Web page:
A loftier vision for public service

Published 2:49 pm Friday, April 3, 2015

As the Governor of Virginia, I am deeply concerned that so many Virginians have lost faith in their leaders.

Our constituents do not believe their own voices are being heard at the state Capitol. Instead, they fear that their representatives are being swayed by sports tickets and fancy dinners handed out by high-powered lobbyists.

In communities across the Commonwealth, that cozy culture is hard to understand and impossible to accept.

On Friday, I completed my work on the 800 bills sent to me by the 2015 General Assembly for action.

I have given particularly careful attention to the hurried compromise on ethics reached in the final hours of the legislative session.

Within minutes of adjournment, several members cautioned me that the bill would require extensive technical revisions.

I have offered amendments that address those errors, but I also have made changes to the substance of the bill.

As I have already stated, this is an imperfect bill.

The amendments I proposed will not make it a perfect bill, but they will make this legislation stronger.

My focus with these amendments is to provide an emphatic cap on gifts to state and local employees and legislators.

I believe an aggregate limit of $100 annually is necessary for meaningful reform.

The General Assembly’s ethics bill proposes a $100 cap per gift, which means a legislator may accept free meals from the same lobbyist every day of the year.

This can scarcely be characterized as progress.

In fact, it creates a new loophole and a conspicuous retreat from authentic reform.

Studies have concluded that the ethics bill passed during the legislative session would permit the vast majority of all gifts reported in 2014, including the majority of gifts from lobbyists.

Worse, analyses warn that the elimination of an aggregate cap would allow an increase in gifts to legislators.

The proposed bill is inconsistent with and inferior to the executive order that I signed into law establishing clear boundaries in the form of a $100 aggregate gift cap for members of my administration.

My staff and I have lived with this aggregate cap for 14 months, and I hope it will be reassuring for legislators to know that it has not created any administrative burdens.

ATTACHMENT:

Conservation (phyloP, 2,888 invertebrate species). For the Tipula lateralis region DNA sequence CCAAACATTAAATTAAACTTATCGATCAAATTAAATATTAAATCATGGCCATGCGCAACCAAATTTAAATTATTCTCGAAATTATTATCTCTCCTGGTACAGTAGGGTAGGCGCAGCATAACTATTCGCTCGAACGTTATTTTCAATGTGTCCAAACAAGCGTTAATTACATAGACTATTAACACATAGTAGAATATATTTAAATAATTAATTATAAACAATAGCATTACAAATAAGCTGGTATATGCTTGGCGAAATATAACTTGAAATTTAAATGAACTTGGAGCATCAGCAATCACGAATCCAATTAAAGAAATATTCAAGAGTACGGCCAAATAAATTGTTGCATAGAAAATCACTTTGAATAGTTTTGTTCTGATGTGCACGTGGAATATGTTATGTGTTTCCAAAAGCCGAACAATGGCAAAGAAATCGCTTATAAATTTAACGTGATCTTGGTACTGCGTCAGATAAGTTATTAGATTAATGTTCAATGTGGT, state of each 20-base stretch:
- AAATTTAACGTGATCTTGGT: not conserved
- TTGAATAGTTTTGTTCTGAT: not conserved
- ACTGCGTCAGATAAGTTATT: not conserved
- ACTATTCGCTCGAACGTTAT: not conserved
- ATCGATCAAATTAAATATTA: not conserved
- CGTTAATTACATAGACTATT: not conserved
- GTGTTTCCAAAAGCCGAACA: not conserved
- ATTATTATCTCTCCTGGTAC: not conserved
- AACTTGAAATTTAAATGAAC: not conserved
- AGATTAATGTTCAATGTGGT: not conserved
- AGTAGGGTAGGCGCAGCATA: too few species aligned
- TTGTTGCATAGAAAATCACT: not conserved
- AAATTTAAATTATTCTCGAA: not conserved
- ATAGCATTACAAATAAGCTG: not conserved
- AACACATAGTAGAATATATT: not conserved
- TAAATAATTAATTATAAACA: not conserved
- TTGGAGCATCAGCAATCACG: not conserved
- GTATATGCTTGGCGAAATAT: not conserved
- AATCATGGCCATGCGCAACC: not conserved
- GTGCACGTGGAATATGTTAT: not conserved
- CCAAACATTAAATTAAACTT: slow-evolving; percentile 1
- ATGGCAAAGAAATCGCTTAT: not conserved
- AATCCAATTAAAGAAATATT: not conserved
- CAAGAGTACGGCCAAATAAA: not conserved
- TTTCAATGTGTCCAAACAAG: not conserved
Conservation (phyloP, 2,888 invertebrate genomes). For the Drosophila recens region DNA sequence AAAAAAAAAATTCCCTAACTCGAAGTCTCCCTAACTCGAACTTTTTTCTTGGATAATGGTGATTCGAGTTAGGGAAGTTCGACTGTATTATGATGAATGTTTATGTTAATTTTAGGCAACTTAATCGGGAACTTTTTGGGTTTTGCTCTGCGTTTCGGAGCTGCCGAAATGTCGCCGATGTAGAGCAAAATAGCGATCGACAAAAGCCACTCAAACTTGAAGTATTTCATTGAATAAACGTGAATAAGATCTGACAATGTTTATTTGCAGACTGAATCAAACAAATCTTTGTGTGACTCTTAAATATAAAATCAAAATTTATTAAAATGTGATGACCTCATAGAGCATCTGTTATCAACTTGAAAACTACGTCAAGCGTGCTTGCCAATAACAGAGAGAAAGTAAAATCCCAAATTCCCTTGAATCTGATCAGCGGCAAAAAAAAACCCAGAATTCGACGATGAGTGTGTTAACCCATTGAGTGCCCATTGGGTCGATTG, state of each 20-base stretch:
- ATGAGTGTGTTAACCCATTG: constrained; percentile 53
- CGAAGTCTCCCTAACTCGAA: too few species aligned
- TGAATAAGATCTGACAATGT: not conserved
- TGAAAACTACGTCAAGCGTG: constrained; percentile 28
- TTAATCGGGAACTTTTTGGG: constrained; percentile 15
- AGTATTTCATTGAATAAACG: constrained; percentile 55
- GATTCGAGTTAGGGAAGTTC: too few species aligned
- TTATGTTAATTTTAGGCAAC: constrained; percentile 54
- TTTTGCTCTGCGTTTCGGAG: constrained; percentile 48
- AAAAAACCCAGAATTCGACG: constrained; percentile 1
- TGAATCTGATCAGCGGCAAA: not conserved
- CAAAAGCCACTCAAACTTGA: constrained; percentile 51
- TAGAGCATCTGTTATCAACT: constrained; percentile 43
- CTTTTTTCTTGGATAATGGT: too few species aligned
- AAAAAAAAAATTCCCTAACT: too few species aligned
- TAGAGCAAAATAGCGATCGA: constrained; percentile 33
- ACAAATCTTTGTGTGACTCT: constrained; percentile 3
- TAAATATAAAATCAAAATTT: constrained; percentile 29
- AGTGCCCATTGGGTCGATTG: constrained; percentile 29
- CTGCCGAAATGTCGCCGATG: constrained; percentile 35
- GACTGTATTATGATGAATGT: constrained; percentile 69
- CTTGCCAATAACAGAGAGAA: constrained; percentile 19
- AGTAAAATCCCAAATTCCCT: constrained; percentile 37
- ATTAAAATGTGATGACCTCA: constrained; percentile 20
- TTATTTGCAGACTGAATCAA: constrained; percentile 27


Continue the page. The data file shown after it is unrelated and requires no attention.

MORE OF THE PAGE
Building on this key improvement to the gift cap, I proposed a series of additional amendments to the ethics bill.

My amendments prohibit any gift to legislators from individuals seeking a contract with state government.

Out of concern that ambiguous language in the bill could exempt expensive tickets to national sporting events like the Super Bowl, I provide a clearer definition for widely attended events, which are not covered by the gift limit.

This exemption should be narrowly tailored to include only civic events and similar occasions clearly related to an official’s public duties.

My amendments require that official travel paid for by third parties be reported even if those trips are approved and exempted from the gift cap.

I also broaden the authority of the Virginia Conflict of Interests and Ethics Advisory Council so that it has the power to conduct random, semi-annual inspections of public reports to ensure compliance with rules on disclosure, gift limits, accuracy and deadlines.

Finally, my amendments prohibit members of boards and commissions from voting on issues in cases where they or family members have a conflict of interests.

This is a commonsense reform that should have been law decades ago.

The amendments I offered are motivated by a desire for sensible and honest change.

Weak ethics laws undermine trust in those of us who were given the responsibility of governance.

And weak ethics laws undermine economic development by placing a blemish on our Commonwealth’s good name.

My Commission on Integrity and Public Confidence in State Government will resume its work this year, and I urge its members to move forward with new advice on ethics and other ideas in support of good government.

I am disappointed by the grudging attitudes shown toward reform by some who feel they are being persecuted by the press.

The prestige of elected office should not be measured by the frequency with which one is wined and dined by special interests seeking to influence votes on public policy.

Surely we can all agree on a higher vision for public service.

When I announced my ethics reform legislation late last year, it offered a loftier goal than the one that reached my desk.

I remain convinced that stronger measures are needed, including a ban on fundraising during special legislative sessions and an independent ethics commission with subpoena powers.

But from the beginning of my term, I was under no illusion that there would be an easy cure for our weak ethics rules.

I took the first step forward when I signed Executive Order 2.

This year, I focused on addressing the gift cap, the most pressing deficiency in the ethics legislation now pending.

I am firmly committed to taking a meaningful step forward on ethical government every year of my term until we reach our goal.

I assure you this is not my final step.

Do not mistake my frustration for fatigue.

I will not be content until this task is complete.

Terry McAuliffe is the Governor of Virginia. This column first appeared in the Richmond Times-Dispatch.